Stress is when there is too much pressure put on us. Either from the outside word, people around us or even us self. Maybe we have too high expectation on keeping our house tidy and ‘look nice’. It can be to much work that does not balance our home and personal life. It can be a kids party or family gathering that we want to be perfect.

Parenting stress can be good for us in small doses if we can manage it

We become a role model for stress management: No one goes through life without stress and conflicts. Once we have the tools and skills to manage our stress we can ‘show’ our kids how they can deal with stress in their life. We are our kids’ biggest role models. From an early age they copy everything we do, say, feel and even our moods. So, if we can ‘teach them by doing’, our kids will benefit from our way of dealing with stress. But also from how we think about stress. And remember that it also goes the other way: if you cannot manage your stress they might copy that too.

Stress gives us drive and energy: At certain times I am all up for stress, bring it on! It helps us to build resilience and teaches us to problem solve. It can give us much needed adrenaline, energy and drive. I am always stressed just before I am about to present a big workshop or meet a new client – but this makes me sharper and more open to the situation and helps me stay alert and present and connect better. It is when it is ongoing or we don’t know how to manage it, that stress becomes bad.

Stress can be beneficial for kids too

Builds resilience: no one goes through life free of stress and battles. So, if we allow our kids to experience some stress from an early age it can help them to be prepared for stresses and challenges later in life. But the learning experience they gain from going through stress all depends on whether they have the tools and backup from adults around them to handle the situation.

Why parenting stress is not good

One of the areas I support parents with, is not only what to do when stressed or consider why they are stressed. It’s also what constant stress do to them, their families and their children, now and in the future.

I am sure we have all been there where we did or said something we regretted later. Maybe we yelled at our child, said unkind things. Or maybe we dropped a cup or spilled food all over the place.

These mistakes, or bad decisions, often occur when we are stressed. Then our minds are full of the wrong thing at the wrong time. So we become mindless and make mistakes.

As mentioned earlier, stress can sometimes be good. But if it is present over long periods of time it can really affect the way we parent and the connection with our kids and our partner.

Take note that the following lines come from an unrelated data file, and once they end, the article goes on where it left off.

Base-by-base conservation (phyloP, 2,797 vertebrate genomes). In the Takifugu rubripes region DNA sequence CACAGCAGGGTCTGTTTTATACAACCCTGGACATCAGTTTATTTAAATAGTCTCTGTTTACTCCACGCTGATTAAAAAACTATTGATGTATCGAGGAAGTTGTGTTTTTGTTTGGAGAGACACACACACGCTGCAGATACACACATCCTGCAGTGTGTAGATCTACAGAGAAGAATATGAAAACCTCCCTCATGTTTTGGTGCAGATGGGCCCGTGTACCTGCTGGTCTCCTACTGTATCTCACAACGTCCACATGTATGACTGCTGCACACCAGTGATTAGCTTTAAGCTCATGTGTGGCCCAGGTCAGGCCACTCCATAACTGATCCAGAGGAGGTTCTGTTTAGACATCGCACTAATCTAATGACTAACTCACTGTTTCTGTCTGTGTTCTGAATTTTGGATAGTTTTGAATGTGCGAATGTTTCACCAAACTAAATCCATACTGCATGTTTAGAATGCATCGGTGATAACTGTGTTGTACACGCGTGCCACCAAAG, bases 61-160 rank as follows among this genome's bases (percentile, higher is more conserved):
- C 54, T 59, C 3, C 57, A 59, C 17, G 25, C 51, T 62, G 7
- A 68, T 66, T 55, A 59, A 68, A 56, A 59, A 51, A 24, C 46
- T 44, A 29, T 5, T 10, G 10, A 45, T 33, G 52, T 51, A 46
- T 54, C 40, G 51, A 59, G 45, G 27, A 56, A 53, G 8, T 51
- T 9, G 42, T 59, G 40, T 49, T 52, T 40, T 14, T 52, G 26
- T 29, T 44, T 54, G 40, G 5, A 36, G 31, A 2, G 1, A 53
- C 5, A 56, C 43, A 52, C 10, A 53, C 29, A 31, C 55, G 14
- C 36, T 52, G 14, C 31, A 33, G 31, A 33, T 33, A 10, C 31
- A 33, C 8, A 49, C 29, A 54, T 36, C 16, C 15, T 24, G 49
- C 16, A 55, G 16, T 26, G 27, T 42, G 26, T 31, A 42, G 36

Stress can make us less sensitive to our children because we become less capable of tuning into their thoughts, feelings, and needs.

Stress can make us angrier and more impatient and we are in danger of becoming impulsive instead of measured. This can be scary for our children to live with, as we can become unpredictable.

We are our kid’s strongest role models. And from an early age they repeat everything we do and say. They even tap into our feelings and state of mind. So, there is a strong correlation between children of stressed and angry parents and aggressive and non-compliant children.

The effects of parental stress and anger can continue to impact the child into adulthood. That includes increasing degrees of depression, social alienation, spouse abuse and career and economic achievement.

So, it is important to place attention on our stress levels and become aware of what we can control and change.

What can we do

  1. Awareness is the first step to change. Know the signs that you are not ok and may be stressed: stomach ache, headache, clenched fists, tight throat etc. Changes in appetite — either not eating or eating too much. Procrastinating and avoiding responsibilities. Increased use of alcohol, drugs, or cigarettes. Exhibiting more nervous behaviours, such as nail biting, fidgeting, and pacing.
  2. Once you are aware of the signs have a think about what the TRIGGERS are for you: siblings fighting, refusal to do homework, bedtime rebellion, too much work, messy house, relationship with partner etc.
  3. Then ask yourself: What can you change or control in the environment:
    1. create a different bedtime or homework routine.
    2. talk to children about sibling fighting in the home.